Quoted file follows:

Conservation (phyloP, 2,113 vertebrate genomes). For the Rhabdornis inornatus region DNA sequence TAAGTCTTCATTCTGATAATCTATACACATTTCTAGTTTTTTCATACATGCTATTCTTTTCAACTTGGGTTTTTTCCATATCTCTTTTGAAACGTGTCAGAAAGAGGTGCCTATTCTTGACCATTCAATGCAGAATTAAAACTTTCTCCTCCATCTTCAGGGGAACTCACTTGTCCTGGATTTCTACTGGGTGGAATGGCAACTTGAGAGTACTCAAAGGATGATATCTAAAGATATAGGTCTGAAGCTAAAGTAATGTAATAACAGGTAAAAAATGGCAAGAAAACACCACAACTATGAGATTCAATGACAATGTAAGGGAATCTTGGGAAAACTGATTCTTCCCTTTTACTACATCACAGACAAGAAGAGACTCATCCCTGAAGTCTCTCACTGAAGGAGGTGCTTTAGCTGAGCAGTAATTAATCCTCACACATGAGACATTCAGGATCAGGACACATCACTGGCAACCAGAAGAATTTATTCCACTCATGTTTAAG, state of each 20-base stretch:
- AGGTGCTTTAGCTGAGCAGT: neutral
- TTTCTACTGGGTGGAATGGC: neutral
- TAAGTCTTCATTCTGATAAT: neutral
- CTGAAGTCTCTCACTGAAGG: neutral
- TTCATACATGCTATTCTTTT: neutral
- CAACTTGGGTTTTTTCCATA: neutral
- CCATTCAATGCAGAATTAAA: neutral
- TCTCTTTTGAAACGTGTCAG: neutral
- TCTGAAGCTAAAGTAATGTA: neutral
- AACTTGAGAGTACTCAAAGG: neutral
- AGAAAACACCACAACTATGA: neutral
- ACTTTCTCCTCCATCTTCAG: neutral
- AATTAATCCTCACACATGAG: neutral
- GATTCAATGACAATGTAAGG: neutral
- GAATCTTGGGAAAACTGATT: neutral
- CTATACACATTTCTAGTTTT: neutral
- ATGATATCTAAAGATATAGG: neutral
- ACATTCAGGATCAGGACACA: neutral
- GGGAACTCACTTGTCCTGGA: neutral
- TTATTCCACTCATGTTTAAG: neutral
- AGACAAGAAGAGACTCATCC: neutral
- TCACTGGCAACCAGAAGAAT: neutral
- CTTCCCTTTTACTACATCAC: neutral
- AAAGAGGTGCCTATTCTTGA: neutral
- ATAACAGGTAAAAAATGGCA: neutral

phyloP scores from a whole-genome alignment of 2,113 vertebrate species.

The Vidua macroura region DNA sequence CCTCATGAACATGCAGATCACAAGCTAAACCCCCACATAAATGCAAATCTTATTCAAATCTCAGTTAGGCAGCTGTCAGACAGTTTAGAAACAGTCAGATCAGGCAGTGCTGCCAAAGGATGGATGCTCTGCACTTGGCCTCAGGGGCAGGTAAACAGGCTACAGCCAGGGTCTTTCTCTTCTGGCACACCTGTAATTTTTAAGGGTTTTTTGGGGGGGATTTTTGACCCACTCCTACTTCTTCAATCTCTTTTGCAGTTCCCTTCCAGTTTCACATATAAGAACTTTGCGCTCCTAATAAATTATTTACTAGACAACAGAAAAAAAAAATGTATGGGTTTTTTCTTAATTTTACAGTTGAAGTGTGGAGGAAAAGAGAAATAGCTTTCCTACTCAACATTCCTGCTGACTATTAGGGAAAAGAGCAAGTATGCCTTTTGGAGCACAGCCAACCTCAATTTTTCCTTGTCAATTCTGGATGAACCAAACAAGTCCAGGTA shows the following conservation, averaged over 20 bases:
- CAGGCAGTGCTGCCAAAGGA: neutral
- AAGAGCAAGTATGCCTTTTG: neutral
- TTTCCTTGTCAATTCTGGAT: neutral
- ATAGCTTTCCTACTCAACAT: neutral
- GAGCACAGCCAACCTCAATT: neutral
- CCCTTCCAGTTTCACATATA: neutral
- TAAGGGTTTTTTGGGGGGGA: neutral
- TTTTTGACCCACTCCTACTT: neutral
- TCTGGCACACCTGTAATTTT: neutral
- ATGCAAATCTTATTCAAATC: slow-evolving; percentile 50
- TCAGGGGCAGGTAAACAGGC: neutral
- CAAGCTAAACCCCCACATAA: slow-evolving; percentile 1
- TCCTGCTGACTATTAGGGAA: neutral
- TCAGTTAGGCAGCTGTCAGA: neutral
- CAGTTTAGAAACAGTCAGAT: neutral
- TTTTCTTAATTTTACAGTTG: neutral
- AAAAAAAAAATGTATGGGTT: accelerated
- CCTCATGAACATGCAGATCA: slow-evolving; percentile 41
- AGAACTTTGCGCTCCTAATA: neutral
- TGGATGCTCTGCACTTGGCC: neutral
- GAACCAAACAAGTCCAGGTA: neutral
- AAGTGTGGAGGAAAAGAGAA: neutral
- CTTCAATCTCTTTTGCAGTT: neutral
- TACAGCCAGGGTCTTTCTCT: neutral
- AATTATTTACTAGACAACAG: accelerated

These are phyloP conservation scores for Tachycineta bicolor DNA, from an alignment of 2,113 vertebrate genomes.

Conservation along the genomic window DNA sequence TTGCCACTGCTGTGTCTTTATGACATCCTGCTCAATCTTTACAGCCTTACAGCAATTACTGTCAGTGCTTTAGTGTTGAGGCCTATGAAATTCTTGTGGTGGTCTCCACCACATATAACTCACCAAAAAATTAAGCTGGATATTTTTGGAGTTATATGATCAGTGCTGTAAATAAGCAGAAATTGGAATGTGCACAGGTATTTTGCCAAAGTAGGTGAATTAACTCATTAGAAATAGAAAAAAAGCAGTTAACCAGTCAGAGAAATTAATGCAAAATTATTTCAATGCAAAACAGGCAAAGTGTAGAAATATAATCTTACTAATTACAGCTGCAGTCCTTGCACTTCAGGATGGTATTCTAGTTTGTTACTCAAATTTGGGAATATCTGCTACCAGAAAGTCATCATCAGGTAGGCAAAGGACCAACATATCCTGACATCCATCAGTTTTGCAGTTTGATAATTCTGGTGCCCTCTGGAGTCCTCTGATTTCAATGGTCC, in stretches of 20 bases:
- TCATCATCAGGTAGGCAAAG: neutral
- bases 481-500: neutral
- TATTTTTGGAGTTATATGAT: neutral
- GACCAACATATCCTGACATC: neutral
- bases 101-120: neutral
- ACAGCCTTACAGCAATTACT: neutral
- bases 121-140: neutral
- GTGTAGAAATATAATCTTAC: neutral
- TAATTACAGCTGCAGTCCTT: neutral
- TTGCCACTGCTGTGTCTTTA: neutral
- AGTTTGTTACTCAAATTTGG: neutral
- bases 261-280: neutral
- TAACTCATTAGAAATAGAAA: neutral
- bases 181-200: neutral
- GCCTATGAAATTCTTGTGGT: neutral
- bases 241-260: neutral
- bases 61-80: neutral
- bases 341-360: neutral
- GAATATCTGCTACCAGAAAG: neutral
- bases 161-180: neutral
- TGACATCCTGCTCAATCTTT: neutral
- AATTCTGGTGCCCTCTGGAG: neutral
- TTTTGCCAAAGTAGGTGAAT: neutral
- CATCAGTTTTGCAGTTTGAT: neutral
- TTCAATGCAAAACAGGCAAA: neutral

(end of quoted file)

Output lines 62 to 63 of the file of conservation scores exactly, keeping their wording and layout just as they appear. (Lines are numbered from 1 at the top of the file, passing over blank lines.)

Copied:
- bases 121-140: neutral
- GTGTAGAAATATAATCTTAC: neutral